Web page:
April 07, 2015

More than the decline of individual countries, we are experiencing the decline of the world in general.

Sir, any country that signs up on the idea of allowing banks to hold less equity when lending to what is perceived as safe, than when ending to what is perceived as risky, has ordained a risk aversion that will cause it to decline. It will not longer finance sufficiently the more risky future, but will try to trot along for a while, by refinancing the safer past. Most of the world is currently implementing this type of Basel Committee regulations, China included.

And so any discussion on the decline of any country, like Gideon Rachman’s “Britain’s risky obsession with America’s wane” April 7, needs to be held against the perspective of a general decline.

For a starter no country with this type of regulations can aspire to reach world leadership based on its own efforts. Any increased leadership it could reach would only be based on someone else losing it faster.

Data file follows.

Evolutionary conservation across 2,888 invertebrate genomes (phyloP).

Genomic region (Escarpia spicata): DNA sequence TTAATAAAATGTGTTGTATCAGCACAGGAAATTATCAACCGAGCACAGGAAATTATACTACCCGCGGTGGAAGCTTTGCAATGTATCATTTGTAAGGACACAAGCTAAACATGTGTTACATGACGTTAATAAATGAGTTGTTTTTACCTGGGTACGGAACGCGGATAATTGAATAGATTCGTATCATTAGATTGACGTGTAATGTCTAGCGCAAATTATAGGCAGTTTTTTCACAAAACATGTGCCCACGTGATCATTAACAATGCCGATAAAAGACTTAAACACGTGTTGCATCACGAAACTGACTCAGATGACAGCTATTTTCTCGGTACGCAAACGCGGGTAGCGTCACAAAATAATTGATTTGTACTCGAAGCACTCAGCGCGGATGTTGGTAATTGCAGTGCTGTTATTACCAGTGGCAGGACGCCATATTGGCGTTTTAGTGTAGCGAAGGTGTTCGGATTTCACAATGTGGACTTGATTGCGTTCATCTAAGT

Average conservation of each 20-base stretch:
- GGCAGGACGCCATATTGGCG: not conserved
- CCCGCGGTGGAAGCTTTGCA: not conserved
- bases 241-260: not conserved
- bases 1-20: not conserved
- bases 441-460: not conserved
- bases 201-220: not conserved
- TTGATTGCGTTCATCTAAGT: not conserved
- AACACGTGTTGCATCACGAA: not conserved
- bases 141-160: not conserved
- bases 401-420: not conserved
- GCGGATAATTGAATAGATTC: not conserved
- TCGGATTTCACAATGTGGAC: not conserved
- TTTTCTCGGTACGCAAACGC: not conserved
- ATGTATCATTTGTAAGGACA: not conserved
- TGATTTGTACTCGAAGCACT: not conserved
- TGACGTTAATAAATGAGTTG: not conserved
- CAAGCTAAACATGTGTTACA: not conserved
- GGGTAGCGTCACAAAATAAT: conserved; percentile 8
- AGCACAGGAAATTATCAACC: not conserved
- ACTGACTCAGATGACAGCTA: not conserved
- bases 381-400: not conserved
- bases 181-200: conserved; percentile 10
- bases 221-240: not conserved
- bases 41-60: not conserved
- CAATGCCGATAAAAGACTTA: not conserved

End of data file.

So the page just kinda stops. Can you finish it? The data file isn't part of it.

Rachman refers to some having complained about Britain’s abandonment of “kith and kin” in the Commonwealth. Be that as it may it is much worse; like most of the world, it is abandoning its children, by refusing to take the risks needed for them to move forward, hiding in the very short-term safety of safe havens… soon to be dangerously overpopulated.

But again, of what importance can such minutia be to FT?